An environmental security threat
is heating up in one of the world’s coldest places: the North Pole. Climate change is causing the polar ice caps to melt, making the Arctic’s vast oil and natural gas reserves more easily accessible. But because this area was previously nearly impossible to access, the rights to the territory are in dispute, with the United States, Canada, Russia, Norway, and Denmark all laying claim to it.
Russia recently initiated a flood of diplomatic posturing when it sent two mini-submarines to plant a rust-proof, titanium Russian flag on the Arctic seabed, four kilometers beneath the polar ice cap. Leaders of the other four countries with claims to the area responded with skepticism and dismay. Canadian Prime Minister Stephen Harper also reiterated Canada’s claim to the fabled Northwest Passage (it previously claimed ownership in 1973)—which the U.S. officially views as an international strait. Ownership of the Arctic was also on the agenda at a previously-scheduled meeting of Bush, Harper, and Mexican President Felipe Calderon earlier this week in Quebec.
One reason why this controversy is so fascinating—and has been getting so much attention in the media—is that it is of interest to so many different communities. There are industry players and observers who want to know how these new fuel reserves will affect businesses; students of national security and politics who are intrigued by the delicate symbolic and rhetorical dance that is unfolding; scientists who are curious as to what the five countries’ new geological exploratory missions will discover; and environmentalists who are concerned about the increased climate change (and localized environmental degradation) that extracting and burning the fossil fuels under the Arctic would likely produce.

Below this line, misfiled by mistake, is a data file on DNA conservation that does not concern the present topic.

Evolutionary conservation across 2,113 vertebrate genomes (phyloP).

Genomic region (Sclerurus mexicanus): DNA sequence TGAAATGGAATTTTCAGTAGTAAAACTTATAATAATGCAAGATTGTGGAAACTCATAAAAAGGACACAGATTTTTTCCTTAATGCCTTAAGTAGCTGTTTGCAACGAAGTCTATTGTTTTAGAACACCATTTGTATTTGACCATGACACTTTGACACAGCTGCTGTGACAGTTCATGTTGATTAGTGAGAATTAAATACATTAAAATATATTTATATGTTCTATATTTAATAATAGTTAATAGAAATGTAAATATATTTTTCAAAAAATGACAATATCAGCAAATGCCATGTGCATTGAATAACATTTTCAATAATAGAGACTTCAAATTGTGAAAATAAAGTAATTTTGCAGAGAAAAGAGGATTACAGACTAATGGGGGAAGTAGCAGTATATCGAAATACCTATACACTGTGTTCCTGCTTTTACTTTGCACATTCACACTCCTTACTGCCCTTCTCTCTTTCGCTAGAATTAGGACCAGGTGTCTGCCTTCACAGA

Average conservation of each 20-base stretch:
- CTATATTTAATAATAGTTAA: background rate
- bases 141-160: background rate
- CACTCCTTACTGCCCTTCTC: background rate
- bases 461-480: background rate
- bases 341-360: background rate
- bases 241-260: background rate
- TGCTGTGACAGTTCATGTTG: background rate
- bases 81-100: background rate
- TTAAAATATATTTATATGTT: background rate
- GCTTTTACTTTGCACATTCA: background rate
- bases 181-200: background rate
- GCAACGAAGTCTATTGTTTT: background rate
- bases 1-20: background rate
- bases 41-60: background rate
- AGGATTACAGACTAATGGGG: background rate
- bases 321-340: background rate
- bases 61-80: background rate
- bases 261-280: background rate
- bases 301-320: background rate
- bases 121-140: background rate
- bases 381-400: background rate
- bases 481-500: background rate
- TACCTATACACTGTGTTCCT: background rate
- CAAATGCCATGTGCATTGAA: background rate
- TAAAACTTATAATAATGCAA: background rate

Technically, the Arctic ownership debate will be resolved by the UN Commission on the Limits of the Continental Shelf, a group of lawyers and geologists who will rely on the 1994 Law of the Sea Treaty to help determine the validity of ownership claims. But because the stakes are so high—in terms of natural resources as well as political prestige—it seems unlikely that compromise and caution will prevail unless the commission sends a strong message that it will not tolerate Cold War-style intimidation or theatrics.